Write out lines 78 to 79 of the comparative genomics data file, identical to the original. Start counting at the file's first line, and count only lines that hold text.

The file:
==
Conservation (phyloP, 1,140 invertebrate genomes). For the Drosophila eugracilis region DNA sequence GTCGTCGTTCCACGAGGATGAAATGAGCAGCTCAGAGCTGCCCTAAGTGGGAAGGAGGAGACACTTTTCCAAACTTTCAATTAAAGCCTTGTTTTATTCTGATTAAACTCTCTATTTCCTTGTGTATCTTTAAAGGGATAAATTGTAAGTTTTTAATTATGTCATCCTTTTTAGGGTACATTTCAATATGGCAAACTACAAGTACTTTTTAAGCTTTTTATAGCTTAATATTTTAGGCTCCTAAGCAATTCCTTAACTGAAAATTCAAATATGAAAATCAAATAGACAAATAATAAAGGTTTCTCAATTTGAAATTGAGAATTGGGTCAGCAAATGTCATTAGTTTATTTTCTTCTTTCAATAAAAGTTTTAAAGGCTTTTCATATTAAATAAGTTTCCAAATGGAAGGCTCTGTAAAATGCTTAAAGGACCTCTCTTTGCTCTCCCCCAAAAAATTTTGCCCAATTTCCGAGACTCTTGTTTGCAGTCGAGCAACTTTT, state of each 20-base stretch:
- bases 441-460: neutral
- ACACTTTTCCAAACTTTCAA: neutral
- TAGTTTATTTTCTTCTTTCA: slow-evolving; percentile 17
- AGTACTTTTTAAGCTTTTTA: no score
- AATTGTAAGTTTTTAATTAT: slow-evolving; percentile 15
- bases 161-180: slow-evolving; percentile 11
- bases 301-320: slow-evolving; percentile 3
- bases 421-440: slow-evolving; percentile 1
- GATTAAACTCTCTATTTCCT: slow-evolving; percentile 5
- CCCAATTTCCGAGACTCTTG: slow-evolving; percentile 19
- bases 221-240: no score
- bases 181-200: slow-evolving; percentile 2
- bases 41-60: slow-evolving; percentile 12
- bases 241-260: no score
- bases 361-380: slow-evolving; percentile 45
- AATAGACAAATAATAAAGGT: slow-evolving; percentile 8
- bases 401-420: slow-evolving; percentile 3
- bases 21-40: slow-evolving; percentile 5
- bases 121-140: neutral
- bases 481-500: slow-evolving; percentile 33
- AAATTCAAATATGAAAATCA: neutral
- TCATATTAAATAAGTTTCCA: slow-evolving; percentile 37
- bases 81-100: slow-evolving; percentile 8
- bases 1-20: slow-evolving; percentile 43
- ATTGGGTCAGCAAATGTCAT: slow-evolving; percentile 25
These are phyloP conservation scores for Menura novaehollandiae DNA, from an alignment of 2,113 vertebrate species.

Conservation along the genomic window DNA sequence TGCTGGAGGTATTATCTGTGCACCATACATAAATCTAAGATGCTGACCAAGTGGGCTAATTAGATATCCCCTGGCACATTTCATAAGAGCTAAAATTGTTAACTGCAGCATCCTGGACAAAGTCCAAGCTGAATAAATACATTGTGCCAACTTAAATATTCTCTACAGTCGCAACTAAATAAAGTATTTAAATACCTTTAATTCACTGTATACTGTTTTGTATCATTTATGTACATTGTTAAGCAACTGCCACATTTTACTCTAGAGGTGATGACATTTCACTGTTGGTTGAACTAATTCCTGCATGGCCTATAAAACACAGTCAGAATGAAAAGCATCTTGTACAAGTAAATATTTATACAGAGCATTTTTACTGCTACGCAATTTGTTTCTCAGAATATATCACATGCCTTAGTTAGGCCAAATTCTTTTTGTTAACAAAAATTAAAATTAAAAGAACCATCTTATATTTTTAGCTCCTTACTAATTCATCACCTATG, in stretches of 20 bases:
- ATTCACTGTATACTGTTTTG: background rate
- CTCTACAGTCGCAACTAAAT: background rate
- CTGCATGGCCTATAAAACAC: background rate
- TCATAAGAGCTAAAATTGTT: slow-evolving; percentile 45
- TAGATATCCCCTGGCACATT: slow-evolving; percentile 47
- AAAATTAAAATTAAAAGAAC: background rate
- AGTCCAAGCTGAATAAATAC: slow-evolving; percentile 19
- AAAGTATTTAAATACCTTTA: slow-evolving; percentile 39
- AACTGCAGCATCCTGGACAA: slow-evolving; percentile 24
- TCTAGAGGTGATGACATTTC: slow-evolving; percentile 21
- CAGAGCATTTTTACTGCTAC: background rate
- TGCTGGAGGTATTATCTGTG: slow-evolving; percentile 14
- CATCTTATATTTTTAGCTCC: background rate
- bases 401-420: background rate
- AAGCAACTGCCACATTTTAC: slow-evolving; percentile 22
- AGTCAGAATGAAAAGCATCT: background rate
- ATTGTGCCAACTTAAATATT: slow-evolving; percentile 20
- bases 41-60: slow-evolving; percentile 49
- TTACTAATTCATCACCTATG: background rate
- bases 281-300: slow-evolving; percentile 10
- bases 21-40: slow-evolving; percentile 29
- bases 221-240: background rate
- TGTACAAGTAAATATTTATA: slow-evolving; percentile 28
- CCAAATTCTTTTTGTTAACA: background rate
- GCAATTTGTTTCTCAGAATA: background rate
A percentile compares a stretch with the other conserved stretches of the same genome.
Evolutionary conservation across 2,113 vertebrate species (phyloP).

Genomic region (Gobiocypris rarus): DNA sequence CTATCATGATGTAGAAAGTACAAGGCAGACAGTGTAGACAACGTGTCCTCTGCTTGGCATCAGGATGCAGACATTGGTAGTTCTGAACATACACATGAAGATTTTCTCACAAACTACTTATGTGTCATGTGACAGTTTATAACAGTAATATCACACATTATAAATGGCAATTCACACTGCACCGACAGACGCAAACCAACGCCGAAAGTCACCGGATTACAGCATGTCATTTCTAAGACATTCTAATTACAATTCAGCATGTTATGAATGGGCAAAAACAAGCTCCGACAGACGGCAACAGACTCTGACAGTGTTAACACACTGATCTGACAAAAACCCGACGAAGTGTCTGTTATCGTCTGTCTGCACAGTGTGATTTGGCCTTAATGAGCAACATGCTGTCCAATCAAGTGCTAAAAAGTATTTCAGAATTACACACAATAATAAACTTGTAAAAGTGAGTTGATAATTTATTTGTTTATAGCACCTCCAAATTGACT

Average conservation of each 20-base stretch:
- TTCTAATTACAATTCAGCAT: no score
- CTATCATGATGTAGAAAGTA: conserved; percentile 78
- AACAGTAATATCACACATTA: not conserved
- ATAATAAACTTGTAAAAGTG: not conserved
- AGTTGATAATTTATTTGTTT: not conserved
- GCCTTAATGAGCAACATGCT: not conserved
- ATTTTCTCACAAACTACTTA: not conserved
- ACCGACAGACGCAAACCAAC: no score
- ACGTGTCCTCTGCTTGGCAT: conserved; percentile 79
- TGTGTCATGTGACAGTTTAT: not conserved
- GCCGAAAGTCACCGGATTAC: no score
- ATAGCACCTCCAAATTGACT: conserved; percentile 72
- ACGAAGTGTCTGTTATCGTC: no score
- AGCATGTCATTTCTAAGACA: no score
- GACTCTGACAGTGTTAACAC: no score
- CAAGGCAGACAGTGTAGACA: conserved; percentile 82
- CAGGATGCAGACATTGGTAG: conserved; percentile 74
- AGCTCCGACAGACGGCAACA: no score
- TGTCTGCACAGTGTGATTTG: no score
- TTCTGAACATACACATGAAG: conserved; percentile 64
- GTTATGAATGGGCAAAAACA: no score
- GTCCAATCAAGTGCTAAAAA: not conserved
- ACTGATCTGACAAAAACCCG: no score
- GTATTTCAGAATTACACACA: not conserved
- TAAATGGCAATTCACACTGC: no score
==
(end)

- GTTATGAATGGGCAAAAACA: no score
- GTCCAATCAAGTGCTAAAAA: not conserved